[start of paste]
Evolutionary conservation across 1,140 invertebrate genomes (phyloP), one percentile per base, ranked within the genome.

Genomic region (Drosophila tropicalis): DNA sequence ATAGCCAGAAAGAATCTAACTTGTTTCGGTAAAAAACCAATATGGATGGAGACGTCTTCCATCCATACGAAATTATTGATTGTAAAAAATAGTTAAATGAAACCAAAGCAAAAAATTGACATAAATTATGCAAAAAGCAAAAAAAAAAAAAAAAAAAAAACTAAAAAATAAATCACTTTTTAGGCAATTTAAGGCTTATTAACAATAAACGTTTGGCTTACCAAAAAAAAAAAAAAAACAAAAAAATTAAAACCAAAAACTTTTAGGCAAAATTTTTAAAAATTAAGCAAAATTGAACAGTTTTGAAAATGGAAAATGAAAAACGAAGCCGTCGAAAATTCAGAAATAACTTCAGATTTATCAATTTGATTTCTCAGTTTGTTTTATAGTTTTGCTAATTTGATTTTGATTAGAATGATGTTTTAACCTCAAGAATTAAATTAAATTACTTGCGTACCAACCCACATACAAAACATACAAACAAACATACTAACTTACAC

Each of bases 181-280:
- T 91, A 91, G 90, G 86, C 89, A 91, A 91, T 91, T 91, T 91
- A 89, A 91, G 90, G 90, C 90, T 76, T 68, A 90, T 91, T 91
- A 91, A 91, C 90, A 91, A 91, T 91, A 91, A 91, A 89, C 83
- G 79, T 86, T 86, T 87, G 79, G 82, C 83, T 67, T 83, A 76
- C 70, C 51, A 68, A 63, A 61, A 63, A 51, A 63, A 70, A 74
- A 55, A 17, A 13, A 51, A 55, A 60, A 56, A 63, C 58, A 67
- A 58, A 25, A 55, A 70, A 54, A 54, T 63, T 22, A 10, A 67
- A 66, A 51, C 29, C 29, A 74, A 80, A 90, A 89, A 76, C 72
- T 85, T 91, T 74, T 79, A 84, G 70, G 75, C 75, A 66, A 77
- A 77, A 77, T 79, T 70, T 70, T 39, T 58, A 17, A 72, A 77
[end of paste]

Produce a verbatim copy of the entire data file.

Evolutionary conservation across 1,140 invertebrate genomes (phyloP), one percentile per base, ranked within the genome.

Genomic region (Drosophila tropicalis): DNA sequence ATAGCCAGAAAGAATCTAACTTGTTTCGGTAAAAAACCAATATGGATGGAGACGTCTTCCATCCATACGAAATTATTGATTGTAAAAAATAGTTAAATGAAACCAAAGCAAAAAATTGACATAAATTATGCAAAAAGCAAAAAAAAAAAAAAAAAAAAAACTAAAAAATAAATCACTTTTTAGGCAATTTAAGGCTTATTAACAATAAACGTTTGGCTTACCAAAAAAAAAAAAAAAACAAAAAAATTAAAACCAAAAACTTTTAGGCAAAATTTTTAAAAATTAAGCAAAATTGAACAGTTTTGAAAATGGAAAATGAAAAACGAAGCCGTCGAAAATTCAGAAATAACTTCAGATTTATCAATTTGATTTCTCAGTTTGTTTTATAGTTTTGCTAATTTGATTTTGATTAGAATGATGTTTTAACCTCAAGAATTAAATTAAATTACTTGCGTACCAACCCACATACAAAACATACAAACAAACATACTAACTTACAC

Each of bases 181-280:
- T 91, A 91, G 90, G 86, C 89, A 91, A 91, T 91, T 91, T 91
- A 89, A 91, G 90, G 90, C 90, T 76, T 68, A 90, T 91, T 91
- A 91, A 91, C 90, A 91, A 91, T 91, A 91, A 91, A 89, C 83
- G 79, T 86, T 86, T 87, G 79, G 82, C 83, T 67, T 83, A 76
- C 70, C 51, A 68, A 63, A 61, A 63, A 51, A 63, A 70, A 74
- A 55, A 17, A 13, A 51, A 55, A 60, A 56, A 63, C 58, A 67
- A 58, A 25, A 55, A 70, A 54, A 54, T 63, T 22, A 10, A 67
- A 66, A 51, C 29, C 29, A 74, A 80, A 90, A 89, A 76, C 72
- T 85, T 91, T 74, T 79, A 84, G 70, G 75, C 75, A 66, A 77
- A 77, A 77, T 79, T 70, T 70, T 39, T 58, A 17, A 72, A 77